Playground makes real-time suggestions to recommend content based on the scene you’re in. Are you walking your dog? Cooking in the kitchen? Gardening in the backyard? Playground uses advanced computer vision and machine learning to recommend relevant Playmoji, stickers and captions to populate the scene.
My team contributed tech that enables selfie stickers (using realtime segmentation to let characters stand behind you), reactive stickers (those that respond to humans in the frame), object tracking (so that you can attach stickers to moving elements like pets & hands), and glue that helps the pieces communicate. Happily, too, we’re just getting warmed up.
Oh, and stay tuned for Gambeezy!
One of my favorite creative-learning experiences of the last several years was the Art of Visual Storytelling seminar from SNL director of photography Alex Buono. He pointed out that sure, tech & gear matter—but they’re all in service of more timeless storytelling principles & techniques. Learning those (“the ‘why’ behind the ‘how’”) is far more important and rewarding, at least for me, than any passing piece of kit.
In a similar vein, Stewart from Drone Film Guide covers reviews film history to cover five classic Hollywood aerial shots that drone flyers can incorporate into their work (well, modulo having numerous police cars at your disposal :-)):
Wait for it… wait for it… BAM!
Oh man—my little railfan Henry is gonna flip his lid for this immersive project.
The team writes,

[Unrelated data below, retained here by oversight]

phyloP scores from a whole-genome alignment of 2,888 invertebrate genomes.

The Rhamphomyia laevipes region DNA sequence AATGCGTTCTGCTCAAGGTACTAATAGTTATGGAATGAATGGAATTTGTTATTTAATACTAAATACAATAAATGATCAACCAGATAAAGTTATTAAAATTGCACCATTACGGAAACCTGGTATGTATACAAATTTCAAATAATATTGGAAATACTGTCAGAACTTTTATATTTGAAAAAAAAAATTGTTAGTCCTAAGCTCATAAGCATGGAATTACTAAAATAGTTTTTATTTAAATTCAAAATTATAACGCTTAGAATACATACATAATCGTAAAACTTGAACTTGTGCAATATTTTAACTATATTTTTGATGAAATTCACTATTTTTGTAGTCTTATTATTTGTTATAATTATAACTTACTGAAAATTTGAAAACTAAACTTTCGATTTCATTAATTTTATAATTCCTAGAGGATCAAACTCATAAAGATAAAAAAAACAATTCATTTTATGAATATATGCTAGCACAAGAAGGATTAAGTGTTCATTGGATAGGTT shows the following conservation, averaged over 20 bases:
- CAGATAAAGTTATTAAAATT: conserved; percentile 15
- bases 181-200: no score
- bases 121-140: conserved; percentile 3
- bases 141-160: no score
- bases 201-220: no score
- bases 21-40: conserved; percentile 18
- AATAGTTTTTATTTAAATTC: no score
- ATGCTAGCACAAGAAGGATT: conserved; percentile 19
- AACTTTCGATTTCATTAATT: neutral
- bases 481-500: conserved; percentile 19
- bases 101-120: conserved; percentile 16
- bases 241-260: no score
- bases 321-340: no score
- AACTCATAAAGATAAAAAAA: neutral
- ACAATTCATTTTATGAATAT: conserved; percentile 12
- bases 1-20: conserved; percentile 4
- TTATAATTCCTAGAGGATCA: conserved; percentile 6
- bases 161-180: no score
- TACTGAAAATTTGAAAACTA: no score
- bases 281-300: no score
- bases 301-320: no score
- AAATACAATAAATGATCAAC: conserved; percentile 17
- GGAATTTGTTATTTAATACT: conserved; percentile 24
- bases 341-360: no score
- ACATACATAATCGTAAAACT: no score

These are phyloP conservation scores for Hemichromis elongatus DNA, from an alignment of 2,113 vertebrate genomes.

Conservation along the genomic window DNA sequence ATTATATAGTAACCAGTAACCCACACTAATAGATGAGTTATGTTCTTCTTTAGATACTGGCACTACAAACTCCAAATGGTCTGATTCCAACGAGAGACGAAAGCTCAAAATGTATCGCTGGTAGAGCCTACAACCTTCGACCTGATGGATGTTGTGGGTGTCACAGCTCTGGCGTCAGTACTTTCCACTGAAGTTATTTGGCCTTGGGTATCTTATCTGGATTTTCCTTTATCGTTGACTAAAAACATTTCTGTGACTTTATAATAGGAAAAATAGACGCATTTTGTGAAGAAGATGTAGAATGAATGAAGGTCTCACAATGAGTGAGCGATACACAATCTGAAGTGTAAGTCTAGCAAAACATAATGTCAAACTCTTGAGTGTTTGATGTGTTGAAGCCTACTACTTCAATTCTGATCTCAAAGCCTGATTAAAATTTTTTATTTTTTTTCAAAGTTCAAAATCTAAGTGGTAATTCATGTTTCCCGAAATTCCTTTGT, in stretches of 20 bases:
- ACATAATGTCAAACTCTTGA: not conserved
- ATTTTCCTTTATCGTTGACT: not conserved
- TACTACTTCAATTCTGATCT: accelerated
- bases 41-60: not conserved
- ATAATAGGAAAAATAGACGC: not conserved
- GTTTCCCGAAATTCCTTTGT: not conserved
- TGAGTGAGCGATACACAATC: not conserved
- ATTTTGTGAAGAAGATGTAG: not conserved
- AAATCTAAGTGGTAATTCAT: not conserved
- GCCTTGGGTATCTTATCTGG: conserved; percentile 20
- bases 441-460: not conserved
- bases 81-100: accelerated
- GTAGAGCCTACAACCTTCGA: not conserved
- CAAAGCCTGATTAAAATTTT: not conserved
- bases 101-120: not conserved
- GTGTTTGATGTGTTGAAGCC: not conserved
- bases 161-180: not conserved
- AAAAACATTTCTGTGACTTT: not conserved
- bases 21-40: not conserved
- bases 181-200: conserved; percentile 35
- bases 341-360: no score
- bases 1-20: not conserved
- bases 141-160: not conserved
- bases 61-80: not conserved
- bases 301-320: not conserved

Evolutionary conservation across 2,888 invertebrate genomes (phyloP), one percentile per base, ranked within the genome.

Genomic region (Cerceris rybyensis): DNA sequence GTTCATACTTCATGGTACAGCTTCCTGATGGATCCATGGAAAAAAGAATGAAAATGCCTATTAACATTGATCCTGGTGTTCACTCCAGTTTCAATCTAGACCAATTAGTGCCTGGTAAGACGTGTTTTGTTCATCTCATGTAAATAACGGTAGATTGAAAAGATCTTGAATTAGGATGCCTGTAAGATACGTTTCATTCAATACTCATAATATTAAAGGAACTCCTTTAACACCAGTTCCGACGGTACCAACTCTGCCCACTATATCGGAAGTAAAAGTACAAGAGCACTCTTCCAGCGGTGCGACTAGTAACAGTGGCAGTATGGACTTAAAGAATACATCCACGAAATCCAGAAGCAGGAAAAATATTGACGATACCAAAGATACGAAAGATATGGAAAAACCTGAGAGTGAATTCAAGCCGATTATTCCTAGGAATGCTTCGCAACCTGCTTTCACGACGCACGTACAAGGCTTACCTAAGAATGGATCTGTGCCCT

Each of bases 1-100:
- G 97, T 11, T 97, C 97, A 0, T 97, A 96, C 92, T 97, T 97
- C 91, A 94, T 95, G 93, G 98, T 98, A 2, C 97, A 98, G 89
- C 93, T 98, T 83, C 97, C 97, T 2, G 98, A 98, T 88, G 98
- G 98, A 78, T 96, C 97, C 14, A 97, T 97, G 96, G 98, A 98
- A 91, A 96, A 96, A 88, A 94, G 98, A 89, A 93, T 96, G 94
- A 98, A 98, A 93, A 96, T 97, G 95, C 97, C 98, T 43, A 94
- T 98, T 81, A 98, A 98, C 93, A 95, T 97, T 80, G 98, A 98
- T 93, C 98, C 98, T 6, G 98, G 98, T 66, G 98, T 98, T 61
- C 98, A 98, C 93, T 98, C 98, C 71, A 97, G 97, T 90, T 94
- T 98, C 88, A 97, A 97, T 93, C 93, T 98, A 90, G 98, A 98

Anyone can now explore India’s railways in unprecedented detail with over 100 exhibitions that bring together more than 3,000 images, 150 videos and 150 iconic locations across India. Zoom into ultra-high resolution images made with our Art Camera, like maps of the East Indian Railways that the British used to connect Calcutta with the North West Provinces; get a 360 degree look around the workshops of cardboard rail model enthusiasts; or take a behind the scenes peek at Darjeeling loco shed.
What started out as a fun, informal team-building event has evolved into both a Lego Technic kit and a full-fledged autonomous concept wheel loader design:
The Volvo team writes,
Together with LEGO® Technic designers and a bunch of amazing kids, we’ve developed the Concept Wheel Loader ZEUX packed with some truly spectacular features.
The result is not only a sneak peak into the future of electro mobility, but also the introduction of a brand new LEGO Technic building kit (available in stores in August).